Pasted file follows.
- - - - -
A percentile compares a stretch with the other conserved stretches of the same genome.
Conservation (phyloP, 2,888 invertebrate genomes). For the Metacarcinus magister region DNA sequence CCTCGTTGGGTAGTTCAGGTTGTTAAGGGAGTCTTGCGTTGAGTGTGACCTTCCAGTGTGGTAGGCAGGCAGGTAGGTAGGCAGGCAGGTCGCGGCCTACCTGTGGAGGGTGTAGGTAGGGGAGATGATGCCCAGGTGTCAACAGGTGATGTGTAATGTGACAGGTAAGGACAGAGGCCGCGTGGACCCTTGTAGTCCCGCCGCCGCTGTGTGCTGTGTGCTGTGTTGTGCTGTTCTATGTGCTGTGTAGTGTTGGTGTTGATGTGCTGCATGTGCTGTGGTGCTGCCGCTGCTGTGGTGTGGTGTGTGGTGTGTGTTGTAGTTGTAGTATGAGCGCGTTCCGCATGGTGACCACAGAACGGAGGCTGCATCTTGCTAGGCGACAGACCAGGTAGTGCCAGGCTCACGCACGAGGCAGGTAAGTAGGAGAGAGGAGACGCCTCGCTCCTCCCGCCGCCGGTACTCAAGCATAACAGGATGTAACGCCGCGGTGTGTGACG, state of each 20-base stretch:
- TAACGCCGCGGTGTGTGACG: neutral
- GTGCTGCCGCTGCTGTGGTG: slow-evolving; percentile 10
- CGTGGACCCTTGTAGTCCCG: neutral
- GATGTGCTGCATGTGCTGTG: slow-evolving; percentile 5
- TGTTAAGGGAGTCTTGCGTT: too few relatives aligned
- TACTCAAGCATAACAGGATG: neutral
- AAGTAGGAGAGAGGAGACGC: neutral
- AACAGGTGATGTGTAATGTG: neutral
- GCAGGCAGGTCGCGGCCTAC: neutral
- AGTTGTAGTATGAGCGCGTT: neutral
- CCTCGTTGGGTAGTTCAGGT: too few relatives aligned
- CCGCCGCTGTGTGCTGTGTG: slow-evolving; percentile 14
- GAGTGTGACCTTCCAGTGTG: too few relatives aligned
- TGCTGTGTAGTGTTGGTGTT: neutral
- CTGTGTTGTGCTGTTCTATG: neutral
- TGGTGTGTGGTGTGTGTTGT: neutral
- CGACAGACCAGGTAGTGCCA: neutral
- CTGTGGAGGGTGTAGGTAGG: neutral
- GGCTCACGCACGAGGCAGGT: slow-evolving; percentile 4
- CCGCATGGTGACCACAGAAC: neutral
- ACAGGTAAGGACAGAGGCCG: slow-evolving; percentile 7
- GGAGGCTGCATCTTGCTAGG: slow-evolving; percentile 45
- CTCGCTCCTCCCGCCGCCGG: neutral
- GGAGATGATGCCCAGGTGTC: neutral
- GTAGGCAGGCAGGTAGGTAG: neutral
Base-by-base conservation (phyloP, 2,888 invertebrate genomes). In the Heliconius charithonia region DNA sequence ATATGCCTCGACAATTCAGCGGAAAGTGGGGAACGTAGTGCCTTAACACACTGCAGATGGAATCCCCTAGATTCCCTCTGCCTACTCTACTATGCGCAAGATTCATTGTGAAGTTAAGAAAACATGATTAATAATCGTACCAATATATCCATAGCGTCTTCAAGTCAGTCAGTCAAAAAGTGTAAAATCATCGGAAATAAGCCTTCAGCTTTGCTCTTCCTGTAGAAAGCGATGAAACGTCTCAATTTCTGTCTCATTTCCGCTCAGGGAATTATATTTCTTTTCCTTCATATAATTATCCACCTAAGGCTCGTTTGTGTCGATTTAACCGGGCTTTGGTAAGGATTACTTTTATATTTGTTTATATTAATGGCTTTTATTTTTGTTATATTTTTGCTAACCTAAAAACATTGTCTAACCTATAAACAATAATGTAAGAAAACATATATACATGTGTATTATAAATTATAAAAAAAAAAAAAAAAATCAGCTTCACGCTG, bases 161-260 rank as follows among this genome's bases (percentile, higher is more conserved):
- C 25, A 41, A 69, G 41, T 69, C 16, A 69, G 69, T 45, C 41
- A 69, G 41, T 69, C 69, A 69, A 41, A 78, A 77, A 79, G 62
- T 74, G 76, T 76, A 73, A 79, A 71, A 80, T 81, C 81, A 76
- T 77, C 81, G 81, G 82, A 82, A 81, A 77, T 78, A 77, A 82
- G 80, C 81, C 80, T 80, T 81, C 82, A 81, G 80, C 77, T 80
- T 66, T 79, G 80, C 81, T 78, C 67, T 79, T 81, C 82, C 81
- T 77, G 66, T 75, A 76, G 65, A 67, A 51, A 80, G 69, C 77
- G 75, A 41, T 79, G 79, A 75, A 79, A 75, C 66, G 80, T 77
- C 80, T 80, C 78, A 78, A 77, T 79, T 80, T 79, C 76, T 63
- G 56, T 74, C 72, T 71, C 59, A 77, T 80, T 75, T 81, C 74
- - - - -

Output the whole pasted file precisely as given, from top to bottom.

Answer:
A percentile compares a stretch with the other conserved stretches of the same genome.
Conservation (phyloP, 2,888 invertebrate genomes). For the Metacarcinus magister region DNA sequence CCTCGTTGGGTAGTTCAGGTTGTTAAGGGAGTCTTGCGTTGAGTGTGACCTTCCAGTGTGGTAGGCAGGCAGGTAGGTAGGCAGGCAGGTCGCGGCCTACCTGTGGAGGGTGTAGGTAGGGGAGATGATGCCCAGGTGTCAACAGGTGATGTGTAATGTGACAGGTAAGGACAGAGGCCGCGTGGACCCTTGTAGTCCCGCCGCCGCTGTGTGCTGTGTGCTGTGTTGTGCTGTTCTATGTGCTGTGTAGTGTTGGTGTTGATGTGCTGCATGTGCTGTGGTGCTGCCGCTGCTGTGGTGTGGTGTGTGGTGTGTGTTGTAGTTGTAGTATGAGCGCGTTCCGCATGGTGACCACAGAACGGAGGCTGCATCTTGCTAGGCGACAGACCAGGTAGTGCCAGGCTCACGCACGAGGCAGGTAAGTAGGAGAGAGGAGACGCCTCGCTCCTCCCGCCGCCGGTACTCAAGCATAACAGGATGTAACGCCGCGGTGTGTGACG, state of each 20-base stretch:
- TAACGCCGCGGTGTGTGACG: neutral
- GTGCTGCCGCTGCTGTGGTG: slow-evolving; percentile 10
- CGTGGACCCTTGTAGTCCCG: neutral
- GATGTGCTGCATGTGCTGTG: slow-evolving; percentile 5
- TGTTAAGGGAGTCTTGCGTT: too few relatives aligned
- TACTCAAGCATAACAGGATG: neutral
- AAGTAGGAGAGAGGAGACGC: neutral
- AACAGGTGATGTGTAATGTG: neutral
- GCAGGCAGGTCGCGGCCTAC: neutral
- AGTTGTAGTATGAGCGCGTT: neutral
- CCTCGTTGGGTAGTTCAGGT: too few relatives aligned
- CCGCCGCTGTGTGCTGTGTG: slow-evolving; percentile 14
- GAGTGTGACCTTCCAGTGTG: too few relatives aligned
- TGCTGTGTAGTGTTGGTGTT: neutral
- CTGTGTTGTGCTGTTCTATG: neutral
- TGGTGTGTGGTGTGTGTTGT: neutral
- CGACAGACCAGGTAGTGCCA: neutral
- CTGTGGAGGGTGTAGGTAGG: neutral
- GGCTCACGCACGAGGCAGGT: slow-evolving; percentile 4
- CCGCATGGTGACCACAGAAC: neutral
- ACAGGTAAGGACAGAGGCCG: slow-evolving; percentile 7
- GGAGGCTGCATCTTGCTAGG: slow-evolving; percentile 45
- CTCGCTCCTCCCGCCGCCGG: neutral
- GGAGATGATGCCCAGGTGTC: neutral
- GTAGGCAGGCAGGTAGGTAG: neutral
Base-by-base conservation (phyloP, 2,888 invertebrate genomes). In the Heliconius charithonia region DNA sequence ATATGCCTCGACAATTCAGCGGAAAGTGGGGAACGTAGTGCCTTAACACACTGCAGATGGAATCCCCTAGATTCCCTCTGCCTACTCTACTATGCGCAAGATTCATTGTGAAGTTAAGAAAACATGATTAATAATCGTACCAATATATCCATAGCGTCTTCAAGTCAGTCAGTCAAAAAGTGTAAAATCATCGGAAATAAGCCTTCAGCTTTGCTCTTCCTGTAGAAAGCGATGAAACGTCTCAATTTCTGTCTCATTTCCGCTCAGGGAATTATATTTCTTTTCCTTCATATAATTATCCACCTAAGGCTCGTTTGTGTCGATTTAACCGGGCTTTGGTAAGGATTACTTTTATATTTGTTTATATTAATGGCTTTTATTTTTGTTATATTTTTGCTAACCTAAAAACATTGTCTAACCTATAAACAATAATGTAAGAAAACATATATACATGTGTATTATAAATTATAAAAAAAAAAAAAAAAATCAGCTTCACGCTG, bases 161-260 rank as follows among this genome's bases (percentile, higher is more conserved):
- C 25, A 41, A 69, G 41, T 69, C 16, A 69, G 69, T 45, C 41
- A 69, G 41, T 69, C 69, A 69, A 41, A 78, A 77, A 79, G 62
- T 74, G 76, T 76, A 73, A 79, A 71, A 80, T 81, C 81, A 76
- T 77, C 81, G 81, G 82, A 82, A 81, A 77, T 78, A 77, A 82
- G 80, C 81, C 80, T 80, T 81, C 82, A 81, G 80, C 77, T 80
- T 66, T 79, G 80, C 81, T 78, C 67, T 79, T 81, C 82, C 81
- T 77, G 66, T 75, A 76, G 65, A 67, A 51, A 80, G 69, C 77
- G 75, A 41, T 79, G 79, A 75, A 79, A 75, C 66, G 80, T 77
- C 80, T 80, C 78, A 78, A 77, T 79, T 80, T 79, C 76, T 63
- G 56, T 74, C 72, T 71, C 59, A 77, T 80, T 75, T 81, C 74